Rosalie Fish is one of two student-athletes from the ICCAC selected to the NJCAA Student-Athlete Council.
Fish, a sophomore from Lake Tapps, Washington, has been a member of the Iowa Central athletic programs since joining the school last year. She was selected first team academic all-region in both semesters in 2019 and 20 while studying human services.
At the same time, Fish helped the Tritons claim national titles in both cross country and half-marathon.
"Rosalie is not only a leader on our team but also in her communities," Iowa Central's Dee Brown said. "She is not afraid to use her talents and voice to help inspire change."
Fish's most notable work comes outside the cross country course. She has been a dedicated and passionate advocate for Missing and Murdered Indigenous Women (MMIW). As a Cowlitz Indian Tribe member, she gained national attention after racing with a red handprint painted over her mouth to represent the lives of missing and murdered indigenous women.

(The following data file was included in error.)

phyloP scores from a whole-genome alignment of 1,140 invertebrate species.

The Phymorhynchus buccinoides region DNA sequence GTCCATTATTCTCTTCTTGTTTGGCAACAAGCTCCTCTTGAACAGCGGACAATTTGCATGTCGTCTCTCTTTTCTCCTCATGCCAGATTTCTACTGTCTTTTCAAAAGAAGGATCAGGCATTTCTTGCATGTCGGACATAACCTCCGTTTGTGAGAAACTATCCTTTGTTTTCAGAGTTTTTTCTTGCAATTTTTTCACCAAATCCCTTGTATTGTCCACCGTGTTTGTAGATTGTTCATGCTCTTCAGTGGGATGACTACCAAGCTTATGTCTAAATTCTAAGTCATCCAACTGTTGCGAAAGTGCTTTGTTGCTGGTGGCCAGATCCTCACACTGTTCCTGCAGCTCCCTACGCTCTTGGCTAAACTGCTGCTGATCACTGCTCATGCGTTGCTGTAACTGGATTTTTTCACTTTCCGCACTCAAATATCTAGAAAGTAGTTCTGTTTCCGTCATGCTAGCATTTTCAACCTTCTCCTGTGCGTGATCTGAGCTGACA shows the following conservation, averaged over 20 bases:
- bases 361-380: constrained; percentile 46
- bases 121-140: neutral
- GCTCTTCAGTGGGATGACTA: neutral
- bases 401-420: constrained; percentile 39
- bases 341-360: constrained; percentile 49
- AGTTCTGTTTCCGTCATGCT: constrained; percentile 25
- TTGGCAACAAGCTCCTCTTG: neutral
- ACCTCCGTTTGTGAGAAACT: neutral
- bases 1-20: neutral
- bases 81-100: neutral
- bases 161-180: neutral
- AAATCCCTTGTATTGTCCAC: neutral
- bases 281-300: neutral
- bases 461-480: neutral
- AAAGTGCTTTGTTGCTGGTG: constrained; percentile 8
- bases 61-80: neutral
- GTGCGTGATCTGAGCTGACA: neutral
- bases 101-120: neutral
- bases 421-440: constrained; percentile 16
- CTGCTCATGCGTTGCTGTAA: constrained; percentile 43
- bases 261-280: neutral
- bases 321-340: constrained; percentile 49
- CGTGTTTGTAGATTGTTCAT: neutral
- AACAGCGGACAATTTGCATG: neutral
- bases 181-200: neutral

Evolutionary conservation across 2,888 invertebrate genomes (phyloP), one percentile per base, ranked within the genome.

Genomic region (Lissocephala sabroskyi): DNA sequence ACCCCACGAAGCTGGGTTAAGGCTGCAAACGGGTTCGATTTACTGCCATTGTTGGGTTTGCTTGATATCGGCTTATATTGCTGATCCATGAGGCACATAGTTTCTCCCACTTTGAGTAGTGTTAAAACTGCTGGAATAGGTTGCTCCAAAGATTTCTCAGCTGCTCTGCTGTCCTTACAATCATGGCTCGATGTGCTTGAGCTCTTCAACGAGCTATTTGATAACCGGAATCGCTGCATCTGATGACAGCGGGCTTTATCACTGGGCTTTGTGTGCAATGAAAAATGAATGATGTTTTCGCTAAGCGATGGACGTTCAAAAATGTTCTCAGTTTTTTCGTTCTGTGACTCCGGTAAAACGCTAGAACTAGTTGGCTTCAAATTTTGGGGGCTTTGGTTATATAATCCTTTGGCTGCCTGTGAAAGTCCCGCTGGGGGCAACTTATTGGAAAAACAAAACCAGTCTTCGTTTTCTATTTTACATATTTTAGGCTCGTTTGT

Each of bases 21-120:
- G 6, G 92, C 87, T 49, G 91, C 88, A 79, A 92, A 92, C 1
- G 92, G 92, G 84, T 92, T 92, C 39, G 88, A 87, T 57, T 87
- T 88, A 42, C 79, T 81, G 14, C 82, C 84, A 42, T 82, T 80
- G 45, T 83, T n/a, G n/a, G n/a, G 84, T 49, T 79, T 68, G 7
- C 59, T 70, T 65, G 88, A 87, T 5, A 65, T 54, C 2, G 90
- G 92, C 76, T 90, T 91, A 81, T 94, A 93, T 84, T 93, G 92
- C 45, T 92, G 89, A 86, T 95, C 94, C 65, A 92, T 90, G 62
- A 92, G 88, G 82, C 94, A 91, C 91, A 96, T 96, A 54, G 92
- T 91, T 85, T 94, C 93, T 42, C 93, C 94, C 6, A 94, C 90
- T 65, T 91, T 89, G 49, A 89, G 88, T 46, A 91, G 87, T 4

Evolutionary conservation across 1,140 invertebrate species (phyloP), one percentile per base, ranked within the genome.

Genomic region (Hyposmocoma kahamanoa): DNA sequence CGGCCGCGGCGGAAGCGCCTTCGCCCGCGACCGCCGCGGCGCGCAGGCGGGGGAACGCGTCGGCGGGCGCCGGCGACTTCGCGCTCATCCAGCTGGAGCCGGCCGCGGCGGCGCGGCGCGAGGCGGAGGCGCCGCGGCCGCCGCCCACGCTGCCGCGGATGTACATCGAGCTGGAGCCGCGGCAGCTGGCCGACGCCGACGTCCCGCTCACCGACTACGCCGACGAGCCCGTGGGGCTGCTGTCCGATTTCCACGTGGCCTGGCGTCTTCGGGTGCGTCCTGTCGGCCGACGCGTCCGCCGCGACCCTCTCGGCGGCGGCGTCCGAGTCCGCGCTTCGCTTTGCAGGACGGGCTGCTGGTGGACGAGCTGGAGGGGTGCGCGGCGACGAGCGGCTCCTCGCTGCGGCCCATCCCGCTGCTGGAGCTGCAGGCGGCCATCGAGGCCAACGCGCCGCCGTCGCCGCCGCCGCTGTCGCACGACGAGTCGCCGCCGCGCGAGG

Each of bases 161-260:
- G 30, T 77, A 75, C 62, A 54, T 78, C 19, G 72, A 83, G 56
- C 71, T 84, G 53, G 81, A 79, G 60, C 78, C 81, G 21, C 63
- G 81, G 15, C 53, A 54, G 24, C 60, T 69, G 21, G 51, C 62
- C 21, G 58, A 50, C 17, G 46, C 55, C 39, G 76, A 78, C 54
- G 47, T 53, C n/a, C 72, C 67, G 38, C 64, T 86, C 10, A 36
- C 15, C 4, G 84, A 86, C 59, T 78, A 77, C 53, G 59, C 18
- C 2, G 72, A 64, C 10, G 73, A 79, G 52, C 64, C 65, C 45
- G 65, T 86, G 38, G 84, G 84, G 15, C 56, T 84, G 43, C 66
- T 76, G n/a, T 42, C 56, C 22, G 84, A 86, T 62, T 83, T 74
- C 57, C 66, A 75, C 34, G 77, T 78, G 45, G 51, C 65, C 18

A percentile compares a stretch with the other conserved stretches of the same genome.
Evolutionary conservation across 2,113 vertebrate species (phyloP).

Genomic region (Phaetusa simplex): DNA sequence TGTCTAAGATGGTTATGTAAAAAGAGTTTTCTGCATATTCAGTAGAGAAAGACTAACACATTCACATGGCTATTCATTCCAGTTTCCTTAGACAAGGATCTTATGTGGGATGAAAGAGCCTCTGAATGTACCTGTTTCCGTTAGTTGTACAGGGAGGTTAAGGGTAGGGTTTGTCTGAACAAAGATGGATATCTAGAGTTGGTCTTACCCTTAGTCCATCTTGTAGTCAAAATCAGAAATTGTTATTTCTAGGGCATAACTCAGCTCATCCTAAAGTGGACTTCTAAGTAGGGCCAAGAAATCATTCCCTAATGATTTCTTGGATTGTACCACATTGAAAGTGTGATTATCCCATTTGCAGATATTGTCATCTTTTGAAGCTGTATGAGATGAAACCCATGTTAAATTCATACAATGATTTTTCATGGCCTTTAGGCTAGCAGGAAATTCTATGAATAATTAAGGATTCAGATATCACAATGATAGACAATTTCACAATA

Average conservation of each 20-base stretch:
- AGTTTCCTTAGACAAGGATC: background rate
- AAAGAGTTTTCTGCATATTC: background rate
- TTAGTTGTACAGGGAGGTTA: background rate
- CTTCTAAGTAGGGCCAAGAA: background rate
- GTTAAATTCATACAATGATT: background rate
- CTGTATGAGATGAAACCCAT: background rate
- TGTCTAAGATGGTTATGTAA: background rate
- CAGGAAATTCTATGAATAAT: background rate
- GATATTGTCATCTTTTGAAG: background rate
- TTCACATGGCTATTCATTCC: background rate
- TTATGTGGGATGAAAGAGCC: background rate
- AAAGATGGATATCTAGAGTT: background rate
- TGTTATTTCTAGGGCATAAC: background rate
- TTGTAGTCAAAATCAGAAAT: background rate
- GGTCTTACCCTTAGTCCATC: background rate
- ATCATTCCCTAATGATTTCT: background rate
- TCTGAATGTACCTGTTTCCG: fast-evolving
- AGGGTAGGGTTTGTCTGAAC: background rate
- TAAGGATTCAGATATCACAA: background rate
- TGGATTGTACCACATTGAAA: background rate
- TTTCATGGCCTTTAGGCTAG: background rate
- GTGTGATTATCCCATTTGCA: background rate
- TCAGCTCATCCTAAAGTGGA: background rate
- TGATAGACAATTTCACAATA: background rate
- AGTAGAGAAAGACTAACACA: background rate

Competitively this fall, Fish finished third at the NJCAA Region XI Cross Country Championships, achieving First Team All-ICCAC and First Team All-Region for Division I.
The NJCAA Student-Athlete Council is chaired by Heather Conger of Region 24 (Ill.) and Aaron Bouyea of Region 3 (N.Y.). The Council provides student-athletes avenues of leadership at both the regional and national levels of the NJCAA. The appointed athletes have the opportunity to aid in both decision-making and idea proposals.
The Council is composed of two individuals, one male and one female, from each of the respective 24 NJCAA regions. Each Board of Regents decides on the selection process for their given region. The NJCAA SAC has goals of advancing student-athlete voices and creating unique experiences for NJCAA student-athletes during their junior college experience.